It is now becoming accepted that the phenomenon largely reflects the impact of economic change – and that many find themselves left behind. There are solutions – but these require some change in the tactics used for economic management. While many identify One Nation as a ‘policy free zone’, I suggest that, in terms of dealing with the fundamental causes of the problems which One Nation reflects, our other political institutions are also virtually ‘policy free zones’ – they are seen to have nothing credible to propose.
Queensland’s political situation is in some disarray – and this has been the focus of much media attention. However the general media seems to be only interested in politics as a spectator sport, and not in the practical activities of government that make the real difference to people’s lives.
This emphasis on politicians’ game-playing rather than on the underlying reality reflects a serious failure by our journalists. If one does look more closely at the practical reality behind the political circus in Queensland, one quickly discovers serious problems which no one wants to acknowledge.
There is evidence of very severe problems in: society generally; the political system; the Public Service; public finance; and economic competitiveness and strategy. There are institutional weaknesses which have always led (and continue to lead) to the poor status and perception of politics in Queensland. Electoral rorting (which has absorbed most media interest) has been just the tip of an iceberg – a distraction from more significant challenges below the surface.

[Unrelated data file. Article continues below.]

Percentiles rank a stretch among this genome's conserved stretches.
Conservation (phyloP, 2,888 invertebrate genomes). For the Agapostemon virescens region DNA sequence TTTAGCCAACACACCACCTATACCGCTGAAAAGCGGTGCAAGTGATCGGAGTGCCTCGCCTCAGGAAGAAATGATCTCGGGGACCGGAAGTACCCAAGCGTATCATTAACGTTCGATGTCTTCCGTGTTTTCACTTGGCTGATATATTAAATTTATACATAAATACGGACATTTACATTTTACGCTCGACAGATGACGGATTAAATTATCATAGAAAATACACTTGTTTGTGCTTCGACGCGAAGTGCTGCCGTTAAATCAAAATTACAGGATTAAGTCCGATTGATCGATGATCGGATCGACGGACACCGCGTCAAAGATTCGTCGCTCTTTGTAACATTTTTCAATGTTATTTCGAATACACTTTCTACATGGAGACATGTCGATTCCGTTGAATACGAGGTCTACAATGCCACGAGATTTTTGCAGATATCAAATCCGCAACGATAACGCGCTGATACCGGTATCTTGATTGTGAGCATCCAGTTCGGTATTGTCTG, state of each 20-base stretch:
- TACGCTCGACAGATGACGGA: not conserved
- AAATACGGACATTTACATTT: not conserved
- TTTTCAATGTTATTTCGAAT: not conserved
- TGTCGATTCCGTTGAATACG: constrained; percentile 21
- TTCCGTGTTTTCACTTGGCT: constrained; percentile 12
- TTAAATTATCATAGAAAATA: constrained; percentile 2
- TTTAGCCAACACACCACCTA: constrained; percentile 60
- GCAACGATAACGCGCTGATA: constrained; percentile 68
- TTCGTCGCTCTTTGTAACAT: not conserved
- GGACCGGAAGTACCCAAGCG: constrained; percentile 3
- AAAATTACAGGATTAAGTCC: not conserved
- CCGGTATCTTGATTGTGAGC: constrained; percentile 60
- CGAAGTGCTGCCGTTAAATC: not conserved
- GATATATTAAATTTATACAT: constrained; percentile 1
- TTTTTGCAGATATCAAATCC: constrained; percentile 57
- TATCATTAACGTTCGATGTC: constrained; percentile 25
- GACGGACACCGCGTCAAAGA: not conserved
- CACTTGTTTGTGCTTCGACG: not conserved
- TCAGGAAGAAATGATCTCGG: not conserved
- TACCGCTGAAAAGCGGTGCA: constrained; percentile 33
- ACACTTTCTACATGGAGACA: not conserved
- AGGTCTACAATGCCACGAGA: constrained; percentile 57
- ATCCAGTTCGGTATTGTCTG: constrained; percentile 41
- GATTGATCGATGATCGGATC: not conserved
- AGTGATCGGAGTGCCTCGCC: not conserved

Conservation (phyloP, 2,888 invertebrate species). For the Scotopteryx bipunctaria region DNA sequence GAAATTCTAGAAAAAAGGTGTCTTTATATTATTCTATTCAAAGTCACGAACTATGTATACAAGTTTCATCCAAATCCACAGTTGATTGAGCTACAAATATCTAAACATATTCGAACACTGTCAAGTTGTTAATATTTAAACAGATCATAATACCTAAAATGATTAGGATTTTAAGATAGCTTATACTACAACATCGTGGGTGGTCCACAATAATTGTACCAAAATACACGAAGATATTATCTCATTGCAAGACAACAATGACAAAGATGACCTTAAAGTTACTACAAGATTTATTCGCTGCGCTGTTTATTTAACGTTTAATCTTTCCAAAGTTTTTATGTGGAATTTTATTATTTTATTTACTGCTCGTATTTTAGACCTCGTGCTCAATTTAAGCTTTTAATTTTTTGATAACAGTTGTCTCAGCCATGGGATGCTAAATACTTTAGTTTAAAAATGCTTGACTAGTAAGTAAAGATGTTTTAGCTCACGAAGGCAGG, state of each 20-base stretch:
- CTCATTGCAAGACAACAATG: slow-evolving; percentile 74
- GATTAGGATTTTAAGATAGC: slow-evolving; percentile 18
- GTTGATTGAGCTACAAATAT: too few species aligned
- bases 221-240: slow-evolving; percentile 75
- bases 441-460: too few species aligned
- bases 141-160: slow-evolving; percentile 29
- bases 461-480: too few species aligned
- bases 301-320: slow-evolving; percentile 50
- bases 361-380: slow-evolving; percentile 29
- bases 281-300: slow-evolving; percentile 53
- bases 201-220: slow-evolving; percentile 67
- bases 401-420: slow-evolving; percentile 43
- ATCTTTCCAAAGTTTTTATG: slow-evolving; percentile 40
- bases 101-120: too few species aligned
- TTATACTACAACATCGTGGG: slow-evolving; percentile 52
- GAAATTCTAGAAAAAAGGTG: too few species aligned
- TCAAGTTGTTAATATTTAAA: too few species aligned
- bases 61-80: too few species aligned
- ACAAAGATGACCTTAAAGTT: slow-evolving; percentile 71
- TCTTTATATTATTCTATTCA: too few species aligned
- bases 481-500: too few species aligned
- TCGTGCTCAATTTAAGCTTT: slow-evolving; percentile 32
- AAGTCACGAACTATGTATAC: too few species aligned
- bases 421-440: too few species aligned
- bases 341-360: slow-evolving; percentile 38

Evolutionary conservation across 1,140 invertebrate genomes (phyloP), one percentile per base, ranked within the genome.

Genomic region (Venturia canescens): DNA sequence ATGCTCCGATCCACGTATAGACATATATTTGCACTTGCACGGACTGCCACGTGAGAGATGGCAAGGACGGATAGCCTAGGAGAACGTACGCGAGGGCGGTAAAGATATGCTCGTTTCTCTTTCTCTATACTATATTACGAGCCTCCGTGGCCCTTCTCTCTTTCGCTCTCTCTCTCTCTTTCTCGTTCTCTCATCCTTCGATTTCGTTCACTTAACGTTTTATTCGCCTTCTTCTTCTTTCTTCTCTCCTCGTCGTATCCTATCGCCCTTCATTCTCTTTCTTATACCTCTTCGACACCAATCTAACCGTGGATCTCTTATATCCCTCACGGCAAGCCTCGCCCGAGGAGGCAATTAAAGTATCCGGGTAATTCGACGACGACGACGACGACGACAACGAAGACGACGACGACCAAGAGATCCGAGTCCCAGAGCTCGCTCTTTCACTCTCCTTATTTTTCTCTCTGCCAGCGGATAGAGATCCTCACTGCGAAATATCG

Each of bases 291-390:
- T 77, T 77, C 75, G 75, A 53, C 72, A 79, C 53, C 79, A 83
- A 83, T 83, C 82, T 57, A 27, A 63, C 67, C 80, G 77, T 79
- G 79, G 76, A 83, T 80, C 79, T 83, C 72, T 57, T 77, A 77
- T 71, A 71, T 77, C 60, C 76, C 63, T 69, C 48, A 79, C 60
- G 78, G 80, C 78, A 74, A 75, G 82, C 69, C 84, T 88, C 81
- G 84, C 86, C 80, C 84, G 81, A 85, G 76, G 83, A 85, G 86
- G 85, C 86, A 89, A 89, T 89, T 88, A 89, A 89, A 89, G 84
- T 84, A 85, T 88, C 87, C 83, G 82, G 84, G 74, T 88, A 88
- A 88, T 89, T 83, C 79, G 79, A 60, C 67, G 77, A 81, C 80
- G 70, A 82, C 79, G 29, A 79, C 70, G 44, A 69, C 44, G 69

Neither the Government nor the Opposition in Queensland has acknowledged or stated credible policies for dealing with, the ‘iceberg’ – presumably because the ‘big-picture’ problems seem too hard to resolve. Also, Queensland has few capable independent sources of public or economic policy information and advice. Thus the electorate (which is more concerned with practical outcomes than with political gamesmanship) has, to date, faced what seems like a no-win choice between ineffectual ‘Animal Farm’ and ‘On Our Selection’ styles of government.
So long as journalists superficially report on politicians’ games, rather than probing the realities behind those games, current weaknesses and instabilities are likely to continue.
Queensland does not appear to be effectively governed in early 2001 because:
* Parliament often behaves with juvenile abandon because there is too little ‘raw material’ on policy options that might really solve Queensland’s problems;
* the ‘rorting’ culture identified in the ALP’s AWU faction in relation to filling key political positions has also damaged the Public Service;
* the Public Service lacks professional credibility and administration has been degenerating into a shambles; and
* serious financial difficulties seem to be emerging. Queensland is not ‘burning cash’ like the ‘dot.coms’ – but its spending is unsustainable.
Influential interest groups simply want political instability to end. However this is not feasible for some time because that instability is just a symptom of deeper problems. In particular: